Committee: Hélène Landemore, Karuna Mantena, Seyla Benhabib (Chair).
Intellectual engagements with activist and marginalized political thought traditionally are framed in terms of increasing particularity; the mode of argument is one of tearing down unjustified appeals to idealizations and universals. This dissertation, on the other hand, is a reconstruction of the ways that the ideal is a vital element in the practice and conceptual underpinnings of activist political thought. I argue that deployments of the ideal are a necessary part of political practice and that an overly restrictive focus on non-ideal theory risks destroying opportunities for political possibility. Using resources from feminist, queer, indigenous, and Black political thought, I argue for the political importance of idealizations of concepts of truth, hope, and the past. I put forth an iterative view of idealization, where the connection to the antecedent concept is both important and explicitly exceeded by the agential use of the concept in the current moment. This argument foregrounds agency, both as a part of political activity and as the necessary element in understanding the deployment of concepts for political purposes.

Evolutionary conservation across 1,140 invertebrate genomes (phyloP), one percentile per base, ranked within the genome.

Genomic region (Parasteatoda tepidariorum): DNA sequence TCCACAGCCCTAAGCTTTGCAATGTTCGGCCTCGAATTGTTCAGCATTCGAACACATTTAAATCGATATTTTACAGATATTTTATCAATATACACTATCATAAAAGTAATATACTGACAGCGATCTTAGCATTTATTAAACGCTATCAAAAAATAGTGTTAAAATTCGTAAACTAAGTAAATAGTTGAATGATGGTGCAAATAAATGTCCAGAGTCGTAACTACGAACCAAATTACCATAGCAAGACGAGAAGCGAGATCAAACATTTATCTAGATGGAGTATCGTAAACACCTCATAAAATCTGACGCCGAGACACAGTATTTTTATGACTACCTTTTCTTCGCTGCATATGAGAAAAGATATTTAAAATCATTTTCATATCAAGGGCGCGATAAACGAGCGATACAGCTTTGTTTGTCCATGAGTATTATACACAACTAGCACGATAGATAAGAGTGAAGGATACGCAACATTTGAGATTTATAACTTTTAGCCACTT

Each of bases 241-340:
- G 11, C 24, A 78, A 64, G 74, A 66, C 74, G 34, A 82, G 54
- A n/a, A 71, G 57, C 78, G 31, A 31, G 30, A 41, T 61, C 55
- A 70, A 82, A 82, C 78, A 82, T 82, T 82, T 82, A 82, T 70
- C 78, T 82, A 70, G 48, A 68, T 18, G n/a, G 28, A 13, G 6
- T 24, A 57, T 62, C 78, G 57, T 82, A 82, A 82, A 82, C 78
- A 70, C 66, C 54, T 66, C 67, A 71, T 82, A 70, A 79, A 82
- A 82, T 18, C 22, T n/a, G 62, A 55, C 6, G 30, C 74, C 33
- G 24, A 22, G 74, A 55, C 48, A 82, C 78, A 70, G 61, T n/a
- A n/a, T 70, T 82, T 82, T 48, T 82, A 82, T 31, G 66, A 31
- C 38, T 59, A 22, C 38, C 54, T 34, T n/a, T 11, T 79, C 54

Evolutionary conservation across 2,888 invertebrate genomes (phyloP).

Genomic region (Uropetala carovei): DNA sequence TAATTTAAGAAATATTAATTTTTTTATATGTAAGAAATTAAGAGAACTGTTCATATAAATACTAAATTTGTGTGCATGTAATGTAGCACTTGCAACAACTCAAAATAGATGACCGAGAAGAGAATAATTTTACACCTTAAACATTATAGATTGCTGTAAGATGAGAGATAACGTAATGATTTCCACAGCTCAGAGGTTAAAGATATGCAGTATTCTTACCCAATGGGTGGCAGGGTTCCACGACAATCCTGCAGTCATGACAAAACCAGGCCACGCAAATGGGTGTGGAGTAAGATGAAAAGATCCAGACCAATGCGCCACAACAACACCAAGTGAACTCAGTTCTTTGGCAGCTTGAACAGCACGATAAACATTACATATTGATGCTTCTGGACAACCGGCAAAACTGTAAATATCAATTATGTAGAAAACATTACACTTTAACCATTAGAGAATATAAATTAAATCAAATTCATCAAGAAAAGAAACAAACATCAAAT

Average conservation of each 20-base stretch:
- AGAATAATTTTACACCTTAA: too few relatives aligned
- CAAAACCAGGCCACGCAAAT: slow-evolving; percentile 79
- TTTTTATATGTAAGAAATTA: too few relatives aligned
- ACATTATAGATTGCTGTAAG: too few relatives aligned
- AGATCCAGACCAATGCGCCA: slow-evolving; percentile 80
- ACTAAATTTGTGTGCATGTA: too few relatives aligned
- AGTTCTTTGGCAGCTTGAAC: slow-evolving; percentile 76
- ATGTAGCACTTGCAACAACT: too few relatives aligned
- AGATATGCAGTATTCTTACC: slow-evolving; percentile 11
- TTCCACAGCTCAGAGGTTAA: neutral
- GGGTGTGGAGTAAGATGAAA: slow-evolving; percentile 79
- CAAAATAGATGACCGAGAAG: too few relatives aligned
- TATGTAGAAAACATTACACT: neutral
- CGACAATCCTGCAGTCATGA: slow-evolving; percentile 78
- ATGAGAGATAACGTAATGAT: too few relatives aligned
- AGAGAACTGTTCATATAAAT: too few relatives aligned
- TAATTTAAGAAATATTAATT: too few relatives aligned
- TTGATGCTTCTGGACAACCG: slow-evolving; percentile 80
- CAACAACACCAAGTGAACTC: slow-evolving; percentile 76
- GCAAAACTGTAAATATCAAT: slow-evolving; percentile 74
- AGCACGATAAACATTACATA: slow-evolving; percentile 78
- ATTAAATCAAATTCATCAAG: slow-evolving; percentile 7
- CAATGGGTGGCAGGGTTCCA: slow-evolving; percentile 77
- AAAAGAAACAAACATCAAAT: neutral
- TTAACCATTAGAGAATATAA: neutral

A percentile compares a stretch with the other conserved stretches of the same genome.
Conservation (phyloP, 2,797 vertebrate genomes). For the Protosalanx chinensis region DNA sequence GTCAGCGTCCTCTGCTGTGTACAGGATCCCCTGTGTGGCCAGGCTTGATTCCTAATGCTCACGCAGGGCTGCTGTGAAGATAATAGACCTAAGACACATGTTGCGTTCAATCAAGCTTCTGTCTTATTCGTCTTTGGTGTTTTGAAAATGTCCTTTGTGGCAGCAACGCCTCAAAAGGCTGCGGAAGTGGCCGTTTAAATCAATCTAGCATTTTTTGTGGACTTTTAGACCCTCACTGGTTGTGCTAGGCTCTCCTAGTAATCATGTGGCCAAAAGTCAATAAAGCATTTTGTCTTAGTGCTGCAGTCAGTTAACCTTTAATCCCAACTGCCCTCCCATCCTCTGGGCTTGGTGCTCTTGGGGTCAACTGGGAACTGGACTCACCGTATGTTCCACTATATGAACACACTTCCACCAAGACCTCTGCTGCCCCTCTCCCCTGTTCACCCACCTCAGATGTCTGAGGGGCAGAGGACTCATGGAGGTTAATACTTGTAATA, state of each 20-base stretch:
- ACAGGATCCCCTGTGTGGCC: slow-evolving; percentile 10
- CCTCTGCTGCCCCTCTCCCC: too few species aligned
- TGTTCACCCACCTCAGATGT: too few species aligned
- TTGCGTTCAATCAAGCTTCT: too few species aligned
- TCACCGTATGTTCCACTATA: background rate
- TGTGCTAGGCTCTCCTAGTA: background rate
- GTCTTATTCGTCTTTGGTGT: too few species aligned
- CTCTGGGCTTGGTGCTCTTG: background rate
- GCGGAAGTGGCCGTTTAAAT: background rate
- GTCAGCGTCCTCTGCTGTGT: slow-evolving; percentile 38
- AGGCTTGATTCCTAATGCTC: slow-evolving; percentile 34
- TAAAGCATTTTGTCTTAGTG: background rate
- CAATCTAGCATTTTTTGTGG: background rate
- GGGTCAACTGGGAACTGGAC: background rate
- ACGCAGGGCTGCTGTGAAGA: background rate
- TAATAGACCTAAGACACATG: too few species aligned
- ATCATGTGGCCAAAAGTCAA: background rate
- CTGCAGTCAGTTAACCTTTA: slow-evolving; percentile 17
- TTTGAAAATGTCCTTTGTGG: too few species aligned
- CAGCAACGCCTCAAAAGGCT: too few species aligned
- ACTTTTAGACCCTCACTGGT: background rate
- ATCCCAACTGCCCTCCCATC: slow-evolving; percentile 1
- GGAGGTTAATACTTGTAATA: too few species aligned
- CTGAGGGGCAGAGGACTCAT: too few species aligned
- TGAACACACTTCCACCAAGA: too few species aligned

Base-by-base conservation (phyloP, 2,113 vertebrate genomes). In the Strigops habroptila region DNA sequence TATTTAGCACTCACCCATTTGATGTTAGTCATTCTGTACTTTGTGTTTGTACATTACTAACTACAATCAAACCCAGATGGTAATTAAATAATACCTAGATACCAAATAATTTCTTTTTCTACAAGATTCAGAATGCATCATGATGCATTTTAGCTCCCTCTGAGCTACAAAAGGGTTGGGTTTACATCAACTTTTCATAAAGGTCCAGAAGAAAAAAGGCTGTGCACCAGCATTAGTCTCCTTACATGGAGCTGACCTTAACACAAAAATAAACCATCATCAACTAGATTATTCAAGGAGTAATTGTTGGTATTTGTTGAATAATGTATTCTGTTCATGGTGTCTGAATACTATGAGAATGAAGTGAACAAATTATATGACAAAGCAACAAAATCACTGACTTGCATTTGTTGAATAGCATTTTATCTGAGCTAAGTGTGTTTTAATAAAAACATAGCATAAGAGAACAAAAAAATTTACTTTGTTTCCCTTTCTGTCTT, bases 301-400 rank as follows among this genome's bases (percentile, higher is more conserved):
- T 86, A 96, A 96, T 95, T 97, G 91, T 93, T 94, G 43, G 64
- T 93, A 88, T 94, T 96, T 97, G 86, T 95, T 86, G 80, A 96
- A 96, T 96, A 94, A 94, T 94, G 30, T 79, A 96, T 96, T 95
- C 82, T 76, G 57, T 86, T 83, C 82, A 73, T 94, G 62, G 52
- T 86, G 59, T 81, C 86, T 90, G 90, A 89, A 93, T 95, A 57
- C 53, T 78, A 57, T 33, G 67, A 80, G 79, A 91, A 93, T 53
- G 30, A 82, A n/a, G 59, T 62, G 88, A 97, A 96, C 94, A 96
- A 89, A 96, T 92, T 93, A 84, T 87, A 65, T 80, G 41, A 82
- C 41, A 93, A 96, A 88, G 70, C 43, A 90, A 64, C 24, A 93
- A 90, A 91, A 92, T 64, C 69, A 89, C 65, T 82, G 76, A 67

Image from the zine Wild Honey Pie, issue #9. Photo by Rebecca Traber.